I am going to be posting a new thread on this subject soon: I have been spending a great deal of time recently looking at various drugs and supplements (including fluoxetine) that have potent antiviral effects against enteroviruses in vitro, and then using pharmacokinetics to try to calculate whether these compounds can achieve the same potent antiviral effects in vivo, when you actually take the drug orally.

    It turns out that lot of these compounds cannot achieve the same antiviral effect in vivo, because you just can't get the same concentrations of the compound (the concentrations used in the in vitro antiviral studies) in the human body tissues (because the oral dose to do so would be far too high).

    For example, in the case of fluoxetine, I calculated that the oral dose required to achieve the antiviral concentrations used in the in vitro antiviral studies would be around 2,000 mg daily ! That's well beyond the safe fluoxetine maximum daily dose of around 80 mg. So although fluoxetine is a potent antiviral in vitro, in practice, you cannot really achieve these potent antiviral effects in the body. (Although fluoxetine concentrates in the spleen and liver, so in these organs, it may have potent antivirals effects at low doses)

    However, as mentioned, in the brain it is a different story, as fluoxetine concentrates in the brain, and I was able to calculate that the fluoxetine daily oral dose required to achieve potent antiviral effects in the brain was only 5 to 10 mg.
     
    Last edited: Jul 31, 2017
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  10. Hip

    Hip Senior Member

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    I found Dr Ian James's observation of "pupil wobble" in ME/CFS patients interesting:
    Might this pupil wobble be a useful diagnostic marker for ME/CFS?

    I was shining a light into my eyes to see if I could observe this pupil wobble effect, but it is not that clear from the above description what exactly you are supposed to observe.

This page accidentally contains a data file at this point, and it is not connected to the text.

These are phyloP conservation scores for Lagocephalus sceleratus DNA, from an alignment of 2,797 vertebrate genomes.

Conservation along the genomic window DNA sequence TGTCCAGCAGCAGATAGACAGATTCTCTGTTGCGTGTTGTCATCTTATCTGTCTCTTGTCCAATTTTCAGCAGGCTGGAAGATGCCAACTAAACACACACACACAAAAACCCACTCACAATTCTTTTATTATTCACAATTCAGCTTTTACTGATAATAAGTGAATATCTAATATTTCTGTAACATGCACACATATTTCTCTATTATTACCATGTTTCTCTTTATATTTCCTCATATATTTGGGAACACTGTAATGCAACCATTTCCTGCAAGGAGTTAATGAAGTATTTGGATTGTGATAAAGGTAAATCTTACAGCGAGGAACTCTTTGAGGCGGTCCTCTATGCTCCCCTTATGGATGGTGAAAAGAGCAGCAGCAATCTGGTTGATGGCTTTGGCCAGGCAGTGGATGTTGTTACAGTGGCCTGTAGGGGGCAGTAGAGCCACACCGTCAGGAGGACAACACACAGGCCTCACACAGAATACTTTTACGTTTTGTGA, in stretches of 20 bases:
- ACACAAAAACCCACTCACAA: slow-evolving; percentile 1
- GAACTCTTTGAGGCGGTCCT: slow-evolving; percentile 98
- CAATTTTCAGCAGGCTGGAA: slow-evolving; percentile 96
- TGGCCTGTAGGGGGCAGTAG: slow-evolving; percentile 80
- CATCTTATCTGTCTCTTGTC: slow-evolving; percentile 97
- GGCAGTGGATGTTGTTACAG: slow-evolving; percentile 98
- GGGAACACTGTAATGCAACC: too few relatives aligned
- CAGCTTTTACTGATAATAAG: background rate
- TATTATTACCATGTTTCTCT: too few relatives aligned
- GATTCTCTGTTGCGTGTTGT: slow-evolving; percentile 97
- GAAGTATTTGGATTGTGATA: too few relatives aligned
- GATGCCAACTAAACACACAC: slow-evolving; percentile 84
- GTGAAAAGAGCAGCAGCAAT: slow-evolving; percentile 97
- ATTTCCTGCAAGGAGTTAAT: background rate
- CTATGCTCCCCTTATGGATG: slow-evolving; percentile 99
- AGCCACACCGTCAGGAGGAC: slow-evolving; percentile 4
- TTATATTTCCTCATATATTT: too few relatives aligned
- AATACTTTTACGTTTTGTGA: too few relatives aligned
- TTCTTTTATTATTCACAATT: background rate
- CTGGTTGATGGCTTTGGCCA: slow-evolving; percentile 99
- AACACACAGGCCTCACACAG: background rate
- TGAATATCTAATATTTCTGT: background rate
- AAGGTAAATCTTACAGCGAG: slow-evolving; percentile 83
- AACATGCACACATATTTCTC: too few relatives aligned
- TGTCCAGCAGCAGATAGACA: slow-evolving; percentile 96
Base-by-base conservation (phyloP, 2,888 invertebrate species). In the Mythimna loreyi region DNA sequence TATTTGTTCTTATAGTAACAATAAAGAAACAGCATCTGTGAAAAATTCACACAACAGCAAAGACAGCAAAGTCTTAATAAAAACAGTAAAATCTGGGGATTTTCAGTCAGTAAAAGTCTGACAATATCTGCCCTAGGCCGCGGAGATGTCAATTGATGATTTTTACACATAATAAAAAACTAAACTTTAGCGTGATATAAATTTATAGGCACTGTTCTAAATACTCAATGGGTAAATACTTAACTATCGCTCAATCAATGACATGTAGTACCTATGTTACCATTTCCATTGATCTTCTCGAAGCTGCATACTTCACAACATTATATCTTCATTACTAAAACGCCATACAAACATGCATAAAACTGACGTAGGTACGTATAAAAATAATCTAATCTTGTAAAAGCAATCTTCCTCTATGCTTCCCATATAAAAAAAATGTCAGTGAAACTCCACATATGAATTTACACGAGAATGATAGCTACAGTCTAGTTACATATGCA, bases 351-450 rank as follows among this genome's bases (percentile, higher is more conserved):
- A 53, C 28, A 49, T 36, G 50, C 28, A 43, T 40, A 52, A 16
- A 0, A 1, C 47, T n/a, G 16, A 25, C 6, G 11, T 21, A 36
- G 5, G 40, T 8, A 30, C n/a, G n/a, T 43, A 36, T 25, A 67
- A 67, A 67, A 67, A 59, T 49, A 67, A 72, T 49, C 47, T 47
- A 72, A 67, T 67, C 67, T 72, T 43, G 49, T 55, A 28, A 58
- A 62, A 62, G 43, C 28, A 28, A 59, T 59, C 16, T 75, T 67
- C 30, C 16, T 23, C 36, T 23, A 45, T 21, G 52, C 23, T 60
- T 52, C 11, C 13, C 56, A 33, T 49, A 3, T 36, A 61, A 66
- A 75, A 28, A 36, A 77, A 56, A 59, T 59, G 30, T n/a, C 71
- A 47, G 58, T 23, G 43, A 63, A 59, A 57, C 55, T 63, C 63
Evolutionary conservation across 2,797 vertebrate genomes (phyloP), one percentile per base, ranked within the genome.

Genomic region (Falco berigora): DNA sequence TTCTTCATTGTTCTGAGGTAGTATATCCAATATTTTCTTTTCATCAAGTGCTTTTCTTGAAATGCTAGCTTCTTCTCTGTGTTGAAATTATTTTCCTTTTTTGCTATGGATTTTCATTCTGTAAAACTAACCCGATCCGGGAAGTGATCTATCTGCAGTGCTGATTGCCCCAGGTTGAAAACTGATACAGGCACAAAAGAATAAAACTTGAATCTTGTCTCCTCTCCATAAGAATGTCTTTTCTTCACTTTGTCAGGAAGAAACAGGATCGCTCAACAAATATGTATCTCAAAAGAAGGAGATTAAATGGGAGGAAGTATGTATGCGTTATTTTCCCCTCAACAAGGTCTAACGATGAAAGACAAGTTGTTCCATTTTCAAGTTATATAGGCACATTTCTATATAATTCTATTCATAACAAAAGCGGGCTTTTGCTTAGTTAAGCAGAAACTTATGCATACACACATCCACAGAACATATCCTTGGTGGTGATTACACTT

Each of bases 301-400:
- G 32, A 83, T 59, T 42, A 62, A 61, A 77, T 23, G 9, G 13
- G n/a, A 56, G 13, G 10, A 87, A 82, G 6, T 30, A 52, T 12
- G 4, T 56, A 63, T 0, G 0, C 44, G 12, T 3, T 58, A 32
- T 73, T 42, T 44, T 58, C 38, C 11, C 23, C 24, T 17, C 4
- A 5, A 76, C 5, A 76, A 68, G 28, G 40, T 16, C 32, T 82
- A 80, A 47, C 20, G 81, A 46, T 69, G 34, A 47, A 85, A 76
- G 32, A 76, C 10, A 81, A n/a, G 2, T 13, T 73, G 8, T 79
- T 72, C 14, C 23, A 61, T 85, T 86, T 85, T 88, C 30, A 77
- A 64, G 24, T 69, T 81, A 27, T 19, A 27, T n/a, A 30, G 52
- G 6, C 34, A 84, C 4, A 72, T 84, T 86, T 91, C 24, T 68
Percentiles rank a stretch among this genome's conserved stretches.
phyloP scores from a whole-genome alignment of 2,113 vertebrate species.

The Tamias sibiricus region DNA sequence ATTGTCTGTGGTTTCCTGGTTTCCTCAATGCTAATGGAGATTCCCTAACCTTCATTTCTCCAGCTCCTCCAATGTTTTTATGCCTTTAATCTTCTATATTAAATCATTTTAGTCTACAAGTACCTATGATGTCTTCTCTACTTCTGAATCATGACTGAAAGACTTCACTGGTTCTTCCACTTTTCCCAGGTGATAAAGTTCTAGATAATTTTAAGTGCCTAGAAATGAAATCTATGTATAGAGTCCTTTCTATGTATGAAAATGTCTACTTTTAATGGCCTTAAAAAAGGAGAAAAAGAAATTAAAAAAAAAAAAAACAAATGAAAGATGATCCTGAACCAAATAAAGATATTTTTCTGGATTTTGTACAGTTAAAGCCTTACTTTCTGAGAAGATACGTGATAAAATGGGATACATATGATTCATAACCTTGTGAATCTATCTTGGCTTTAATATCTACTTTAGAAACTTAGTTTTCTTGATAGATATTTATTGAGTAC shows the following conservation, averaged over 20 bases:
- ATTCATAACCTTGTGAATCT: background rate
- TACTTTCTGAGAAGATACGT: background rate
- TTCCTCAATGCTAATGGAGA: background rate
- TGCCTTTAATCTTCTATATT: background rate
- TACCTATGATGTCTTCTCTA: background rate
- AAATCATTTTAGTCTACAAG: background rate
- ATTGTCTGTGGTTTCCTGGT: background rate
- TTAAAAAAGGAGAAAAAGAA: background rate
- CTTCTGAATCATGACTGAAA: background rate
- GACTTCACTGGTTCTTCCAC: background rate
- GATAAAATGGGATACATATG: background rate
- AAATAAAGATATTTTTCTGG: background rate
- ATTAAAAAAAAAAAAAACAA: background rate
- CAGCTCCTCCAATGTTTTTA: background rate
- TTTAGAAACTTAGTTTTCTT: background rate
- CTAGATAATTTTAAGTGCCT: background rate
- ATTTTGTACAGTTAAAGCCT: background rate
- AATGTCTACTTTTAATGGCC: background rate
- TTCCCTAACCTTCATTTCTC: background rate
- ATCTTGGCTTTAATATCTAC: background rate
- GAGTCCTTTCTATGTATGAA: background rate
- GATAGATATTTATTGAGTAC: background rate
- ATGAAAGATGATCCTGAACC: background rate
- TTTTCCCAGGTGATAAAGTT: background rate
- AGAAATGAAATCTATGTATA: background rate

It sounds like you should see constant variation in pupil diameter (the "wobble") under a bright light, but this is not what I see with my eyes: when I shine a torch light onto my eyes, the pupil diameter instantly reduces as you would expect, but then stays fixed at the reduced diameter while the torch light is still shining on it, without any "wobbles". Then when I remove the torch light, the pupil opens back up to its previous diameter within a few seconds.
     
  11. Webdog

    Webdog Senior Member

    The IOM report:
    • Stated clearly that ME/CFS was not a psychological disorder.
    • Had diagnostic criteria that my doctor found acceptable.
    • Was from an authoritative source my doctor couldn't ignore. My longterm contention that I had a physical disease with real symptoms was finally validated.
    Until the IOM report came out, I was considered a treatment-resistant depression patient with fatigue/sleep issues and imaginary disease symptoms. After all, my bloodwork was fairly normal, so how could it be anything but psychological?

    This report completely changed my life.
     
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  12. Wonko

    Wonko Senior Member

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    The other side.
    Unfortunately my Doctor has refused to read anything ME related unless it's on treatment and approved by NICE - so absolutely nothing
     
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  13. hinterland

    hinterland

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  14. eric_gladiator

    eric_gladiator Senior Member